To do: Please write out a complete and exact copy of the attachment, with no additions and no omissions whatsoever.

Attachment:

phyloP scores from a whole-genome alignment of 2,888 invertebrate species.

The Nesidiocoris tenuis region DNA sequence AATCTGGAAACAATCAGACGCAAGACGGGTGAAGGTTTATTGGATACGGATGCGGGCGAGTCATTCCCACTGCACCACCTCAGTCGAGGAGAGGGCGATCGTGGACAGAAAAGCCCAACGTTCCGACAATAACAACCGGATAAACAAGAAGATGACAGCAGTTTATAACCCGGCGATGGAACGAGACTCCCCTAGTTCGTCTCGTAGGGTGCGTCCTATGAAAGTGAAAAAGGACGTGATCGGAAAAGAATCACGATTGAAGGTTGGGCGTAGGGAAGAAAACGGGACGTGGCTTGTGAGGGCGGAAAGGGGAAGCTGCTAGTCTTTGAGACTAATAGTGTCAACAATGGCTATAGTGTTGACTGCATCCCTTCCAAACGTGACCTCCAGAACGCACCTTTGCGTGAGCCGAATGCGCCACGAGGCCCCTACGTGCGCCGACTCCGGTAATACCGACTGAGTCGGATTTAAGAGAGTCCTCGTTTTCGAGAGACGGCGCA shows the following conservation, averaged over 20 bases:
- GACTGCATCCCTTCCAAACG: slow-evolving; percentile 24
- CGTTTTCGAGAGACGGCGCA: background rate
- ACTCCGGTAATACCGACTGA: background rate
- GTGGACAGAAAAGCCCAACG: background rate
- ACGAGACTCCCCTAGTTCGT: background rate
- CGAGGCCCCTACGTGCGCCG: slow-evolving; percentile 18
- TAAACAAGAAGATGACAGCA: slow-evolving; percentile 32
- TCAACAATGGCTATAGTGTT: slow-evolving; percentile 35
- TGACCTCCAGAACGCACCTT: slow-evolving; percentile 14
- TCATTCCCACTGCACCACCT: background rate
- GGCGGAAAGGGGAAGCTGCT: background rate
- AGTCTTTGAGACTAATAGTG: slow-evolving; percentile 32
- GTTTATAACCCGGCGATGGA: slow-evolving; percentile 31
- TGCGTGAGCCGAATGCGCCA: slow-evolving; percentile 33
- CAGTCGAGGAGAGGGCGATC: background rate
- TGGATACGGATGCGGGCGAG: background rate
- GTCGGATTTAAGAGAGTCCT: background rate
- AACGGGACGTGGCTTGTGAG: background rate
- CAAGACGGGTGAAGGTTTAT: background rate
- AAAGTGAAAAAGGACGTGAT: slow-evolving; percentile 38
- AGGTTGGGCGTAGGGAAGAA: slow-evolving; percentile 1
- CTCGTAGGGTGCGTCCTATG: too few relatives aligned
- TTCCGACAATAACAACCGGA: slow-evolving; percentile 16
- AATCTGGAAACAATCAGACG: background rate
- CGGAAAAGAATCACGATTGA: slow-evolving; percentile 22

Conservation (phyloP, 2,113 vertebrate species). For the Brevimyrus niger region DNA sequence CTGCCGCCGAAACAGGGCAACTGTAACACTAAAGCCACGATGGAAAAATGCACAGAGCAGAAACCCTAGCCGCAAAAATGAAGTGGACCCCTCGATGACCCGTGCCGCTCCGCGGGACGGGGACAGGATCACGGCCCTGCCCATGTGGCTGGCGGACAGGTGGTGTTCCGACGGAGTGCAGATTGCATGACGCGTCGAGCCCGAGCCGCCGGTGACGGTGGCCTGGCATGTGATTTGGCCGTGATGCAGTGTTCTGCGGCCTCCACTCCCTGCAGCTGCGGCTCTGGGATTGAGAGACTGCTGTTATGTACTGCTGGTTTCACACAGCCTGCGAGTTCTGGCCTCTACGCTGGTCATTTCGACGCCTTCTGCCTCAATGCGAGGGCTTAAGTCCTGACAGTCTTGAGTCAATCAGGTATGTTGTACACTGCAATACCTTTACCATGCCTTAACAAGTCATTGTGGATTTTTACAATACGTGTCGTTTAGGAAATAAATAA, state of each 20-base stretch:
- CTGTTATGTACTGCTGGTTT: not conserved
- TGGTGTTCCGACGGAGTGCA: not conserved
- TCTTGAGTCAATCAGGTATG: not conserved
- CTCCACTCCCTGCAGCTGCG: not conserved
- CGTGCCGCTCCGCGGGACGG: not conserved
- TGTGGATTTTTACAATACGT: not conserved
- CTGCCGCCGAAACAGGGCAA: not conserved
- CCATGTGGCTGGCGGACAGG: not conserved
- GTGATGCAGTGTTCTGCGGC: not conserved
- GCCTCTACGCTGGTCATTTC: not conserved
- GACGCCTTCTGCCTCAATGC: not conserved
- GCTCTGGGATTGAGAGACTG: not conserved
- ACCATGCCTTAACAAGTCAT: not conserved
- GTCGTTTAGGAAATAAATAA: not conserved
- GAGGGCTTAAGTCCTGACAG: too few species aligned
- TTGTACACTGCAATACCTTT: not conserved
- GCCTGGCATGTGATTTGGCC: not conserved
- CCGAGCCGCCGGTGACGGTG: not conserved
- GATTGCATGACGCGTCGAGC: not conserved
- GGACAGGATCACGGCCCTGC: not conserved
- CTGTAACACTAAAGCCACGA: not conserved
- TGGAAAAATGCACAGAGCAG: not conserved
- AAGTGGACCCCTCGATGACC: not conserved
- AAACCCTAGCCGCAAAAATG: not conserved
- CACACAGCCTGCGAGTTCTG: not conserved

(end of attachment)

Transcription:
phyloP scores from a whole-genome alignment of 2,888 invertebrate species.

The Nesidiocoris tenuis region DNA sequence AATCTGGAAACAATCAGACGCAAGACGGGTGAAGGTTTATTGGATACGGATGCGGGCGAGTCATTCCCACTGCACCACCTCAGTCGAGGAGAGGGCGATCGTGGACAGAAAAGCCCAACGTTCCGACAATAACAACCGGATAAACAAGAAGATGACAGCAGTTTATAACCCGGCGATGGAACGAGACTCCCCTAGTTCGTCTCGTAGGGTGCGTCCTATGAAAGTGAAAAAGGACGTGATCGGAAAAGAATCACGATTGAAGGTTGGGCGTAGGGAAGAAAACGGGACGTGGCTTGTGAGGGCGGAAAGGGGAAGCTGCTAGTCTTTGAGACTAATAGTGTCAACAATGGCTATAGTGTTGACTGCATCCCTTCCAAACGTGACCTCCAGAACGCACCTTTGCGTGAGCCGAATGCGCCACGAGGCCCCTACGTGCGCCGACTCCGGTAATACCGACTGAGTCGGATTTAAGAGAGTCCTCGTTTTCGAGAGACGGCGCA shows the following conservation, averaged over 20 bases:
- GACTGCATCCCTTCCAAACG: slow-evolving; percentile 24
- CGTTTTCGAGAGACGGCGCA: background rate
- ACTCCGGTAATACCGACTGA: background rate
- GTGGACAGAAAAGCCCAACG: background rate
- ACGAGACTCCCCTAGTTCGT: background rate
- CGAGGCCCCTACGTGCGCCG: slow-evolving; percentile 18
- TAAACAAGAAGATGACAGCA: slow-evolving; percentile 32
- TCAACAATGGCTATAGTGTT: slow-evolving; percentile 35
- TGACCTCCAGAACGCACCTT: slow-evolving; percentile 14
- TCATTCCCACTGCACCACCT: background rate
- GGCGGAAAGGGGAAGCTGCT: background rate
- AGTCTTTGAGACTAATAGTG: slow-evolving; percentile 32
- GTTTATAACCCGGCGATGGA: slow-evolving; percentile 31
- TGCGTGAGCCGAATGCGCCA: slow-evolving; percentile 33
- CAGTCGAGGAGAGGGCGATC: background rate
- TGGATACGGATGCGGGCGAG: background rate
- GTCGGATTTAAGAGAGTCCT: background rate
- AACGGGACGTGGCTTGTGAG: background rate
- CAAGACGGGTGAAGGTTTAT: background rate
- AAAGTGAAAAAGGACGTGAT: slow-evolving; percentile 38
- AGGTTGGGCGTAGGGAAGAA: slow-evolving; percentile 1
- CTCGTAGGGTGCGTCCTATG: too few relatives aligned
- TTCCGACAATAACAACCGGA: slow-evolving; percentile 16
- AATCTGGAAACAATCAGACG: background rate
- CGGAAAAGAATCACGATTGA: slow-evolving; percentile 22

Conservation (phyloP, 2,113 vertebrate species). For the Brevimyrus niger region DNA sequence CTGCCGCCGAAACAGGGCAACTGTAACACTAAAGCCACGATGGAAAAATGCACAGAGCAGAAACCCTAGCCGCAAAAATGAAGTGGACCCCTCGATGACCCGTGCCGCTCCGCGGGACGGGGACAGGATCACGGCCCTGCCCATGTGGCTGGCGGACAGGTGGTGTTCCGACGGAGTGCAGATTGCATGACGCGTCGAGCCCGAGCCGCCGGTGACGGTGGCCTGGCATGTGATTTGGCCGTGATGCAGTGTTCTGCGGCCTCCACTCCCTGCAGCTGCGGCTCTGGGATTGAGAGACTGCTGTTATGTACTGCTGGTTTCACACAGCCTGCGAGTTCTGGCCTCTACGCTGGTCATTTCGACGCCTTCTGCCTCAATGCGAGGGCTTAAGTCCTGACAGTCTTGAGTCAATCAGGTATGTTGTACACTGCAATACCTTTACCATGCCTTAACAAGTCATTGTGGATTTTTACAATACGTGTCGTTTAGGAAATAAATAA, state of each 20-base stretch:
- CTGTTATGTACTGCTGGTTT: not conserved
- TGGTGTTCCGACGGAGTGCA: not conserved
- TCTTGAGTCAATCAGGTATG: not conserved
- CTCCACTCCCTGCAGCTGCG: not conserved
- CGTGCCGCTCCGCGGGACGG: not conserved
- TGTGGATTTTTACAATACGT: not conserved
- CTGCCGCCGAAACAGGGCAA: not conserved
- CCATGTGGCTGGCGGACAGG: not conserved
- GTGATGCAGTGTTCTGCGGC: not conserved
- GCCTCTACGCTGGTCATTTC: not conserved
- GACGCCTTCTGCCTCAATGC: not conserved
- GCTCTGGGATTGAGAGACTG: not conserved
- ACCATGCCTTAACAAGTCAT: not conserved
- GTCGTTTAGGAAATAAATAA: not conserved
- GAGGGCTTAAGTCCTGACAG: too few species aligned
- TTGTACACTGCAATACCTTT: not conserved
- GCCTGGCATGTGATTTGGCC: not conserved
- CCGAGCCGCCGGTGACGGTG: not conserved
- GATTGCATGACGCGTCGAGC: not conserved
- GGACAGGATCACGGCCCTGC: not conserved
- CTGTAACACTAAAGCCACGA: not conserved
- TGGAAAAATGCACAGAGCAG: not conserved
- AAGTGGACCCCTCGATGACC: not conserved
- AAACCCTAGCCGCAAAAATG: not conserved
- CACACAGCCTGCGAGTTCTG: not conserved